Wow, Nordic countries do well at the Winter Olympics? Who would have guessed? And since the number of entrants is limited to low single digits regardless of the size of the country, it makes sense that countries with a smaller population would have a higher per-capita medal count.
Once the games are finished, they should also have a bar chart that shows the number of medal winners per capita.
'Cuz, y'know, in Canada, we've got all these hockey players, and I expect they'll do well.
Do this for the years we were actually on top of the medal leader board and you will see true awesomeness.
I'd be curious to see how the province of Quebec would be rated on this chart..!
Ah yes, Latvia and Slovenia, well known Nordic countries close to the arctic wilderness.
The US sucks at winter. Hopefully all our cars, roads and supermarkets don't go away -- if we have to ski over to the beaver hut to get some food, we're doomed.
Most of Latvia at a higher latitude than Copenhagen, that's cold enough for me.
Slovenia is a little more surprising, being in the mountains probably helps. Switzerland would probably rank higher on this chart if they had a lower population.
Would be interested in seeing one for average snowfall.
And Alaska is north of Beijing, so it's in Russia? You make no sense at all.
The fact that Latvia is a northern country does not make it Nordic.
Sorry, but it has to be said: what's the level of "who give a flying fuck about the Oly***cs" (starred to avoid trademark infringement) per country? They've been hyperpoliticized crap for years and years.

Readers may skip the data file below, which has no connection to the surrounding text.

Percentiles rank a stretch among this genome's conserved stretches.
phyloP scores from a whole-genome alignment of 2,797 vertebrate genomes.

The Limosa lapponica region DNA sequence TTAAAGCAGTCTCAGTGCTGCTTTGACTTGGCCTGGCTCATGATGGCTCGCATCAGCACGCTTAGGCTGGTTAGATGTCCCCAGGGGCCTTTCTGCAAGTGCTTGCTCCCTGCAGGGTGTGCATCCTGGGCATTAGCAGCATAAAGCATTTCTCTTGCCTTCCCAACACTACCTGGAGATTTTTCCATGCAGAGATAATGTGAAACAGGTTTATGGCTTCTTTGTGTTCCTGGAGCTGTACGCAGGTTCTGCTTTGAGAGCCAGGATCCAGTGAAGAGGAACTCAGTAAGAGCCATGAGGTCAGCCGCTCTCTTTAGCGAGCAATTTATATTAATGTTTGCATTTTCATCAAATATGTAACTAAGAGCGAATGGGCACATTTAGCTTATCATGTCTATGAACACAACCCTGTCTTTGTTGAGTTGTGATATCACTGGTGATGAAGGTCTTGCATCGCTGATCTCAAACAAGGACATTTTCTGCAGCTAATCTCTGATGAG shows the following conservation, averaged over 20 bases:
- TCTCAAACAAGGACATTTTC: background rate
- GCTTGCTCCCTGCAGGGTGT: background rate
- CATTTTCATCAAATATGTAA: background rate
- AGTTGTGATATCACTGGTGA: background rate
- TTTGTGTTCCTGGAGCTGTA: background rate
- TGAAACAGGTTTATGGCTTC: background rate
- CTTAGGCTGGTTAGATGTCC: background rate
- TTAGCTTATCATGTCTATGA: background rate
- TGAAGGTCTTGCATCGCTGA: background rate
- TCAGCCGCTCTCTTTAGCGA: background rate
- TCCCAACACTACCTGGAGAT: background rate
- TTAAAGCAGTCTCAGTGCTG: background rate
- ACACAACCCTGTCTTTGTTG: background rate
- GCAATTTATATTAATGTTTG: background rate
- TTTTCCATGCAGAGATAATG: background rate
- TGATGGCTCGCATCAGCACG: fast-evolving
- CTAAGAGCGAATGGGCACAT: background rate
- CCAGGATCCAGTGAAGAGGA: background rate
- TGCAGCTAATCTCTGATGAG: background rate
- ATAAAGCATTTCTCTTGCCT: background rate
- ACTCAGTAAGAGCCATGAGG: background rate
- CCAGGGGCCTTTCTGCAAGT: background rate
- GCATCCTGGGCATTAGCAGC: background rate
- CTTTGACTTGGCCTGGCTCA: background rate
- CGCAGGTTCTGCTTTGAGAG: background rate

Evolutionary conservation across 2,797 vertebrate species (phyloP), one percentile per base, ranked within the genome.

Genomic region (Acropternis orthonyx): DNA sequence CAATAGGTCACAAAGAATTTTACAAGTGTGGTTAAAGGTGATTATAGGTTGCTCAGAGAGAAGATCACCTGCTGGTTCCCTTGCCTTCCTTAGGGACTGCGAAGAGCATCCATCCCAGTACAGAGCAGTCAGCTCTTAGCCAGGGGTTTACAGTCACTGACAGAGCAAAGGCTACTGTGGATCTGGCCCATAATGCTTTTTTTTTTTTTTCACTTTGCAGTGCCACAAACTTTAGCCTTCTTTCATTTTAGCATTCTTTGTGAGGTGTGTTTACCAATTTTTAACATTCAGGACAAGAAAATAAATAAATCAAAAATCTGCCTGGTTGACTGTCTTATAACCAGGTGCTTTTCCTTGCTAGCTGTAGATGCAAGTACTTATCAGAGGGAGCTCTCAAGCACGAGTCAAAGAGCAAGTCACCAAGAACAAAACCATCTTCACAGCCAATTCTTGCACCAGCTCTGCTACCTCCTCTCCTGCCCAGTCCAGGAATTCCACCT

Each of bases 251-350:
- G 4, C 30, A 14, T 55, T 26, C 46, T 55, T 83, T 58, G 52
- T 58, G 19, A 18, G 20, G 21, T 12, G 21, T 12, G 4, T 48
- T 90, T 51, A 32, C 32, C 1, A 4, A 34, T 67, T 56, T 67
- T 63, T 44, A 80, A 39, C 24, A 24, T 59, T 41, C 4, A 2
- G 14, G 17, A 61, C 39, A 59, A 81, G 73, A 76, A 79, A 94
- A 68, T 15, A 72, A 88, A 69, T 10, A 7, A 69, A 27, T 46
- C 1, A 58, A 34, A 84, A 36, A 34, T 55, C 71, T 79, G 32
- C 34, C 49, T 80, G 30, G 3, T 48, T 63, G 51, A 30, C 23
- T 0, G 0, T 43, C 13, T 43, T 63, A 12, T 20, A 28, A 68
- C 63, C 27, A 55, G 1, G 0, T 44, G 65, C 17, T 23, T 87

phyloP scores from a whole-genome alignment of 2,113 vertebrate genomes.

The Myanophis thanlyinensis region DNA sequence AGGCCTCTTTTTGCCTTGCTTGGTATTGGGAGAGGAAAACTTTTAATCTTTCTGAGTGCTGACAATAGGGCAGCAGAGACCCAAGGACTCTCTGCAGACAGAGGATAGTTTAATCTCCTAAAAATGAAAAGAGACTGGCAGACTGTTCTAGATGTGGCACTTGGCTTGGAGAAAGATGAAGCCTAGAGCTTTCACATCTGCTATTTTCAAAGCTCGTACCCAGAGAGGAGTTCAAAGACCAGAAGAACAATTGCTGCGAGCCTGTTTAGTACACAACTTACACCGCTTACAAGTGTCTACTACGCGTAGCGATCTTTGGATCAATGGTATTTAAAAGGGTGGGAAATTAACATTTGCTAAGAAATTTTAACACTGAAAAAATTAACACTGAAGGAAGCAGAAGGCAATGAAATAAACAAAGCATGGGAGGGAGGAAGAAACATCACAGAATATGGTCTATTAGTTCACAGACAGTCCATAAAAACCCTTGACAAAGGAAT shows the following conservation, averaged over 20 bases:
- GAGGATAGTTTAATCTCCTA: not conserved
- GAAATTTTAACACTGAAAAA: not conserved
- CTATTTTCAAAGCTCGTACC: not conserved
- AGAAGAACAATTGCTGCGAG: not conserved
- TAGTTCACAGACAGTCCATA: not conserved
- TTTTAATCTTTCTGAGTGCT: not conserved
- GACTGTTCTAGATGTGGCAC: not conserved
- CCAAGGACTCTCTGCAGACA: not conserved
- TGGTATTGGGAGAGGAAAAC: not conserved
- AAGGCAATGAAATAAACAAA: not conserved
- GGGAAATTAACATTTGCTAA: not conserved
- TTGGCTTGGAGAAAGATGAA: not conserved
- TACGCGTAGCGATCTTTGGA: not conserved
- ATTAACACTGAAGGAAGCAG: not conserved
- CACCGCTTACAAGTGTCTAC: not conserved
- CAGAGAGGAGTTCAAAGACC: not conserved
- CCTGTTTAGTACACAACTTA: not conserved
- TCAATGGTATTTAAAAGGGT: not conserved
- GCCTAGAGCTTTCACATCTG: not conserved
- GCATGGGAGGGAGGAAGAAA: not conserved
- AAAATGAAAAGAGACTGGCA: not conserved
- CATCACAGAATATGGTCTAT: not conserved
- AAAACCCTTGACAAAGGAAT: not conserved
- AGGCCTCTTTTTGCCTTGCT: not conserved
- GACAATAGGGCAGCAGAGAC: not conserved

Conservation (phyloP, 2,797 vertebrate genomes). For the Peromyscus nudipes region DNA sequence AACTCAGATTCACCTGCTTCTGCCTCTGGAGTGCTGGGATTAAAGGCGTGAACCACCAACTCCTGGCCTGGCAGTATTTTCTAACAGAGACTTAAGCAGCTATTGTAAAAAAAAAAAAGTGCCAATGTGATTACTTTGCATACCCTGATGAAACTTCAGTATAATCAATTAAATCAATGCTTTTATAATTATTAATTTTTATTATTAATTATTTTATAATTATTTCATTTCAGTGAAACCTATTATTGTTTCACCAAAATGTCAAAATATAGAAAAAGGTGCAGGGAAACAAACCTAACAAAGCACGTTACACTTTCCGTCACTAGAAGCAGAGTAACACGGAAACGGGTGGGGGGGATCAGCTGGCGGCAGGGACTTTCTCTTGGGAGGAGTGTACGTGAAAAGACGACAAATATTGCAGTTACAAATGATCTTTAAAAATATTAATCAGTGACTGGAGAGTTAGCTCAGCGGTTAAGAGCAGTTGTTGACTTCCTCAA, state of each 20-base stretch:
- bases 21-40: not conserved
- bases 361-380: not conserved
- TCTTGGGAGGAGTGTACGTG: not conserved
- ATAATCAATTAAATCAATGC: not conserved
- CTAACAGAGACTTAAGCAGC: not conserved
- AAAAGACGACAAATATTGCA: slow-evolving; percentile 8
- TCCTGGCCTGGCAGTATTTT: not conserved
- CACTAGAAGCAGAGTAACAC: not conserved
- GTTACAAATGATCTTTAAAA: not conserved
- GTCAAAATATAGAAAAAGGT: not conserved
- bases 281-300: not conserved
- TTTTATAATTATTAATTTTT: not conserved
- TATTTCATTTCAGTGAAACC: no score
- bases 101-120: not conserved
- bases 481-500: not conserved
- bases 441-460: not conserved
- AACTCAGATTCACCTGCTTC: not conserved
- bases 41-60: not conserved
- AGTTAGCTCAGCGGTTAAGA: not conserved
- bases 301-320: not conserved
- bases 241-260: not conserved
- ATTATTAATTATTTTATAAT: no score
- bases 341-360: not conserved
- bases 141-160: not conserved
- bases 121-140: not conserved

The state of Vermont now sits at 57 medal winners (and 185 olympians) per 10 million people.
NO HAY FOR ANYONE BECAUSE MY OPINION IS THE RIGHTEST
Canada is actually up to 4.8 medals per capita (two more silvers today).
I'm not sure what the "medals per $100bn gdp" shows... Just because a country has a large (or small) gdp doesn't necessarily mean that they spend a lot of (or a little!) money on their olympic athletes. I know that a lot of Canadian athletes go into tremendous amounts of debt (leading to things like the "Canadian Athletes Now" charity to help alleviate that) in order to train for the Olympics.
The Baltic states are linked to the Nordic Union in countless ways. Pretty much the only thing missing is full official membership status. I don't think the Latvians would object much to being considered Nordic.
Well, Slovenia isn't a Baltic country and Latvia may want to be one, but the Nordic countries see that differently, despite generally fair to good relations.
The Baltic countries are much more integrated into mainstream Europe as a whole than the Nordic countries, which opt out in many ways.
Norway isn't a member of the EU - the Baltics are.
Denmark and Sweden aren't members of NATO - the Baltics are.
Denmark isn't a member of the EU defense council - the Baltics are.
Sweden and Denmark aren't members of the Eurozone - the Baltics are. (Lithunia isn't yet, but is pegged to the Euro and will make full switch to the Euro in 2015.)
This topic was automatically closed after 5 days. New replies are no longer allowed.